Four bouquets of flowers, thought to be at least 1,800 years old, found at Teotihuacán.
Teotihuacán near the Valley of Mexico was one of ancient Mesoamerica’s largest and most spectacular cities. Centuries later, after its disintegration in AD 750, it was still an intensely scared place, revered by the Aztec as the location where their world began. Generations of excavations have reconstructed Teotihuacán’s precincts.
In recent years, Mexican archaeologists have focused their efforts on the sacred tunnels that lie under the Pyramid of the Sun and the Temple of the Feathered Serpent, Quetzalcoatl. The tunnel under the latter was first discovered in 2003 when a sinkhole in front of the temple exposed it. An underground shaft 103 metres long opens into three chambers that were filled with rocks and soils and deliberately closed about 1,700 to 1,800 years ago. The researchers believe that the tunnel symbolized the underworld, the ceiling being impregnated with pyrite to show the sun and stars, the floor covered with patches of mercury to represent water. In 2009, a ground penetrating radar survey of the tunnel, then excavations, led to the discovery of more than 120,000 artifacts in 12 years of excavations. They comprise valuable offerings, including imported amber and jade, rubber, cacao beans, plants, and the skins and bones of animals like wolves and pumas from as far away as Guatemala.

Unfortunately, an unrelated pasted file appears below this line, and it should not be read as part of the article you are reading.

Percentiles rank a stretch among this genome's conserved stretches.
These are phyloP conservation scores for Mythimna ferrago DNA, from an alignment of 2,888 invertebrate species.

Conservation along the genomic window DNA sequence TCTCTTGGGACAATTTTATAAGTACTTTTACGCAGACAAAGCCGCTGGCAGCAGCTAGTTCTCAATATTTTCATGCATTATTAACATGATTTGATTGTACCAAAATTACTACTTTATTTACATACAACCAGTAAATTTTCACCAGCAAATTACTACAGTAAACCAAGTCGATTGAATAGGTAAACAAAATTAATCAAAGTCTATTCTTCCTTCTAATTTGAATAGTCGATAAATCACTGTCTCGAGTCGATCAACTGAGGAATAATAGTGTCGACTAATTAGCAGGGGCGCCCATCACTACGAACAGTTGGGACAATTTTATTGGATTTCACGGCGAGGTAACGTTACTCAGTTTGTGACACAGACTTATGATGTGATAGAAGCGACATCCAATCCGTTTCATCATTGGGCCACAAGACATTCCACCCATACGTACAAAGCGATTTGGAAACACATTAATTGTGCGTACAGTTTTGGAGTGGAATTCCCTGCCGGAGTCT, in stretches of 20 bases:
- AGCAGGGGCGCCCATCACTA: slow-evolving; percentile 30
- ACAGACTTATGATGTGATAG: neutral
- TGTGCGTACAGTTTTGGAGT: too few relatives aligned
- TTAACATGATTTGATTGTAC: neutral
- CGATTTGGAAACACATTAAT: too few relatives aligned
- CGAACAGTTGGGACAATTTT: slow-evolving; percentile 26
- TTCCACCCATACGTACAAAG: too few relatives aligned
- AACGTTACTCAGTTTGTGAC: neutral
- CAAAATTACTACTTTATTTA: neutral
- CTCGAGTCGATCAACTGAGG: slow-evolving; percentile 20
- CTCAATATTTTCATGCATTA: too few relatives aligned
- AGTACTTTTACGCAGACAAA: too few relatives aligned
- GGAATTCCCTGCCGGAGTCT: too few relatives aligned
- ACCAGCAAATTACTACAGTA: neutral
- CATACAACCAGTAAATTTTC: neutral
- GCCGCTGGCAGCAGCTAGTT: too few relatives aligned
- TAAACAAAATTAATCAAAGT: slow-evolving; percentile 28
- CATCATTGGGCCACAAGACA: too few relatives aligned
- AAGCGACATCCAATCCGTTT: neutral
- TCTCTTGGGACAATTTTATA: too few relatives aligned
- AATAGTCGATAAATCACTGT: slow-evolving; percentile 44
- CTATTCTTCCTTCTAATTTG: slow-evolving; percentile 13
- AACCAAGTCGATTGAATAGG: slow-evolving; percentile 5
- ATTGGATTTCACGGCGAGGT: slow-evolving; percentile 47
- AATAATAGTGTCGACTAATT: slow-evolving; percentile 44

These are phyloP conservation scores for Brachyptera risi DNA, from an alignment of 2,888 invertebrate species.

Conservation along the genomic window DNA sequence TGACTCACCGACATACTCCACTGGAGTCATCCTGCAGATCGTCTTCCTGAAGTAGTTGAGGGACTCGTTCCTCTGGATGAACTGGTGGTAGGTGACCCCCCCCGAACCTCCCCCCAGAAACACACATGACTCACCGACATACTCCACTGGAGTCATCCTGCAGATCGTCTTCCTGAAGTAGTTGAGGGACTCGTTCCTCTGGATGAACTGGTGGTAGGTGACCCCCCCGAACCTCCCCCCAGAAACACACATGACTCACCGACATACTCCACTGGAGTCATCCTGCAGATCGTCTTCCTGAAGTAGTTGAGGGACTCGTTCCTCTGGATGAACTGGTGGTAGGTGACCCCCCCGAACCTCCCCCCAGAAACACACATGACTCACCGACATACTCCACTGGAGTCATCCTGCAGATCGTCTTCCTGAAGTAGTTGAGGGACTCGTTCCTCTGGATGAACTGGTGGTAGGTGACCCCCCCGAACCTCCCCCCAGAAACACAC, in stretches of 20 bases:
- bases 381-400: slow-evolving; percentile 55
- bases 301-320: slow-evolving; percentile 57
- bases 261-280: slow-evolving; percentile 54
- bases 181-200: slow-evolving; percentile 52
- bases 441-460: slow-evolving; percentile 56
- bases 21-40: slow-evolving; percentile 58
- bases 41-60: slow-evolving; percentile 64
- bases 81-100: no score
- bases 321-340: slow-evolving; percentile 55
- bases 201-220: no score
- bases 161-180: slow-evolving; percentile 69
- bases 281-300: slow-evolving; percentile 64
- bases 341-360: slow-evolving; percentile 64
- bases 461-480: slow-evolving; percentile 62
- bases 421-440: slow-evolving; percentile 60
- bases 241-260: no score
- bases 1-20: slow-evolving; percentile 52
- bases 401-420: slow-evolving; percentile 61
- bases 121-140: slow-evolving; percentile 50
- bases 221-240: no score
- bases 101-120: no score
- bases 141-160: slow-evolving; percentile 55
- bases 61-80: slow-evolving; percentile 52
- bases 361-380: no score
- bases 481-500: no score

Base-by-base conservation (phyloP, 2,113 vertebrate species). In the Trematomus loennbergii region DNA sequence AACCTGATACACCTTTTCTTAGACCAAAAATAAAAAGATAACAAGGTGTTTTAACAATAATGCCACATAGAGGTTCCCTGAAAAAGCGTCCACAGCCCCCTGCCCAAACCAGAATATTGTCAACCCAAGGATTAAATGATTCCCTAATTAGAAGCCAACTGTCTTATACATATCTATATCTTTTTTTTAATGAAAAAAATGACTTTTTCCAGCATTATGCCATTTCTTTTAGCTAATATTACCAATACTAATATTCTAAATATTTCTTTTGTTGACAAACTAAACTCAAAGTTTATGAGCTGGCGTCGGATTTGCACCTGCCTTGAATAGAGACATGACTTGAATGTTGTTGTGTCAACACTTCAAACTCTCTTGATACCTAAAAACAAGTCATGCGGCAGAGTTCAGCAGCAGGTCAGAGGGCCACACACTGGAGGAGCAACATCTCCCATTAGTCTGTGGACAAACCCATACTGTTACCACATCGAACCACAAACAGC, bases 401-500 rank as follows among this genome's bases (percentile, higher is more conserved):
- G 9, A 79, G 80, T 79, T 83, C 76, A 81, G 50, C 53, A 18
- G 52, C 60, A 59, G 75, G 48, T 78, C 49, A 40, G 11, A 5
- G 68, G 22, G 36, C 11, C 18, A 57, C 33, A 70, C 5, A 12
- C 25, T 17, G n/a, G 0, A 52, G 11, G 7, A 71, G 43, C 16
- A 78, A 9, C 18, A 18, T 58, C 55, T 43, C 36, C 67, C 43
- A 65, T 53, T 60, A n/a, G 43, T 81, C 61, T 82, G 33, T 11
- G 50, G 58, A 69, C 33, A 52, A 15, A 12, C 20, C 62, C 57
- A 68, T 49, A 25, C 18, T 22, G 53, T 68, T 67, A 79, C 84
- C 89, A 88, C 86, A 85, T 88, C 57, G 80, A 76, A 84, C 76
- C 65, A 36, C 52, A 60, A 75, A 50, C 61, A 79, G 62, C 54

At what they assumed was the end of the tunnel, the excavators uncovered a steep defile that descended nearly 5 metres. There, they uncovered kilograms of charcoal and charred seeds, also fruit from burnt offerings, and a possible incense burner. Among the offerings were four intact floral bouquets in exceptional condition, still with the cotton bindings around their stems. The bouquets await radiocarbon dating, but objects nearby date to the first or second century AD. A leaf from one of the bouquets is being used to identify the flowers in them. Meanwhile, they are being conserved underground in the atmosphere where they were found.